From the pressure to excel in class and get along with roommates to the stress of paying for school and figuring out what to do with your life, college students face an array of unique issues that can impact their emotional and mental health.
Add masking up, social distancing, curtailed campus activities and the possibility of a sudden order to self-isolate or quarantine due to COVID-19, to those standard stressors and it’s a good bet that more students are wrestling with issues of anxiety and depression this year. At Grove City College, students have a place they can go and people who can help when it gets to be too much.
The College’s Counseling Center offers an array of mental health services, including individual counseling, consultations, groups, seminars, trainings and crisis management interventions. The staff includes six counselors who offer professional, confidential services to about 500 students each year, about 20 percent of the private Christian college’s student body. Over forty percent of Grove City College students access counseling services at some point during their college years.
Counseling Center data indicates most students who seek help are dealing with anxiety, mood and relationship issues. About 8 percent of students sought counseling for adjustment issues last year, but that number is on the rise during the pandemic,” Director of College Counseling Dr. Suzanne N. Houk said.
“Students have seemed to struggle more with adjustment this semester. Uncertainty regarding self-isolation or quarantine has led to heightened irritability. Students have had to make more effort to stay connected to friends. Others’ responses to the current global crises have impacted them. Students already struggling with mental health disorders have been experiencing increased symptoms. Overall, they are experiencing higher stress with fewer outlets to cope,” Houk said.
When the campus closed last spring, the Center adjusted along with everyone else to working remotely. With technological capability in place before the lockdown, counselors were able to continue assisting students who were no longer on campus. When the College reopened this fall, Houk said it was important for the center to be there to meet student needs in person.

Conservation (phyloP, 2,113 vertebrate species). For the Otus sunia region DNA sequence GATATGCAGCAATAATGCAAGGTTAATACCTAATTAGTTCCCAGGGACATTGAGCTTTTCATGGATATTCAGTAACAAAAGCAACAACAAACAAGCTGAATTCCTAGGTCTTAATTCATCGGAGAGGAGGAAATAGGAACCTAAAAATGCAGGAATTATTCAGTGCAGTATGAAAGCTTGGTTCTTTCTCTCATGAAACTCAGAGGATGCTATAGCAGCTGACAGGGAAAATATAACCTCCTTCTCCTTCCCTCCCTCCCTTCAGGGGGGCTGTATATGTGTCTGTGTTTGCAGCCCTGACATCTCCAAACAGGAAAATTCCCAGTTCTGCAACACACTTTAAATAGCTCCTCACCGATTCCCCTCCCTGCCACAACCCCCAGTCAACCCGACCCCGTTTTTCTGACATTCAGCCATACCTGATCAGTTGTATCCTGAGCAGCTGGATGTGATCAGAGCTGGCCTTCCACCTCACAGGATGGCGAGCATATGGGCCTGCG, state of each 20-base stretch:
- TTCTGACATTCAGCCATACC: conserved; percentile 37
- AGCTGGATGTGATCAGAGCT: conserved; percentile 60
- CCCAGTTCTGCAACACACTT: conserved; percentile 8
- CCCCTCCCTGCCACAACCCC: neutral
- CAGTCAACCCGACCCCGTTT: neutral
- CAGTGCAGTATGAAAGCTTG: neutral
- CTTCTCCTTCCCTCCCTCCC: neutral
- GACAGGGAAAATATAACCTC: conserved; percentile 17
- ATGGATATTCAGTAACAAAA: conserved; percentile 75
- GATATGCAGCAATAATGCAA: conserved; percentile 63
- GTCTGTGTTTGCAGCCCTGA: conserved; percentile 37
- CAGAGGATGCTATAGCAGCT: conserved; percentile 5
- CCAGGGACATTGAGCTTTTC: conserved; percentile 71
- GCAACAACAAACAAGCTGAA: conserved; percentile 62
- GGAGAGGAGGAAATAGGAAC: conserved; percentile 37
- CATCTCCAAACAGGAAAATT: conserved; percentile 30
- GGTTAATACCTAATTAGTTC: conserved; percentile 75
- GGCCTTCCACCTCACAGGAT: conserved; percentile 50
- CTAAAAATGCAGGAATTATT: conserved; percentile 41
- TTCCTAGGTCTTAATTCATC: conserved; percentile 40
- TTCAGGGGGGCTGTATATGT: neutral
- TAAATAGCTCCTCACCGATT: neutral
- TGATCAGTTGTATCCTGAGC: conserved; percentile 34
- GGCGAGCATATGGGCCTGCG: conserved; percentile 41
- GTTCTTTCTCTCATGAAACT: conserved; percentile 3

“We believe that healing comes from meeting individually with students in an environment that fosters open communication to gain and expand understanding. We believe that student needs are best met when that is done in person,” she said, noting that telehealth services are available for students who prefer that or who are isolated for health reasons.
The quality of the staff’s commitment was recognized nationally this fall when The Princeton Review’s annual Student Survey ranked the center 14th in the nation for best counseling service. Houk said the center is honored by the recognition.
“We have consistently worked to provide excellent services to students. This includes individual counseling as a first encounter, at a time when many other counseling centers, being overworked and understaffed, have some students begin with video instruction and group sessions. Our commitment is to meet with students for as many sessions as needed to resolve their difficulties or distress,” she said.
As well as serving individual students, the Counseling Center reaches out to the entire campus community to help students understand issues that can affect them emotionally and psychologically through a weekly Happy Mail email communication and an Instagram account.
While Grove City College is a Christian institution, counselors let students set the tone for their encounters. Where a student may be on their faith journey is part of the assessment process, Houk said. “We recognize that we are spirits, with souls, in bodies. Comprehensive treatment—addressing the whole person—is most effective. However, the student leads with what aspects of self are worked on, in accord with ethical guidelines of our helping professions,” she said.
“I think we are different in as much that we are as ‘faith filled’ as we are ‘faith based,’” Counselor Molly Hepner said. “While we allow students to gauge how faith is incorporated into sessions, behind the scenes, we pray with and for one another as well as for our students. This is a Spirit led work as only the Holy Spirit can do.”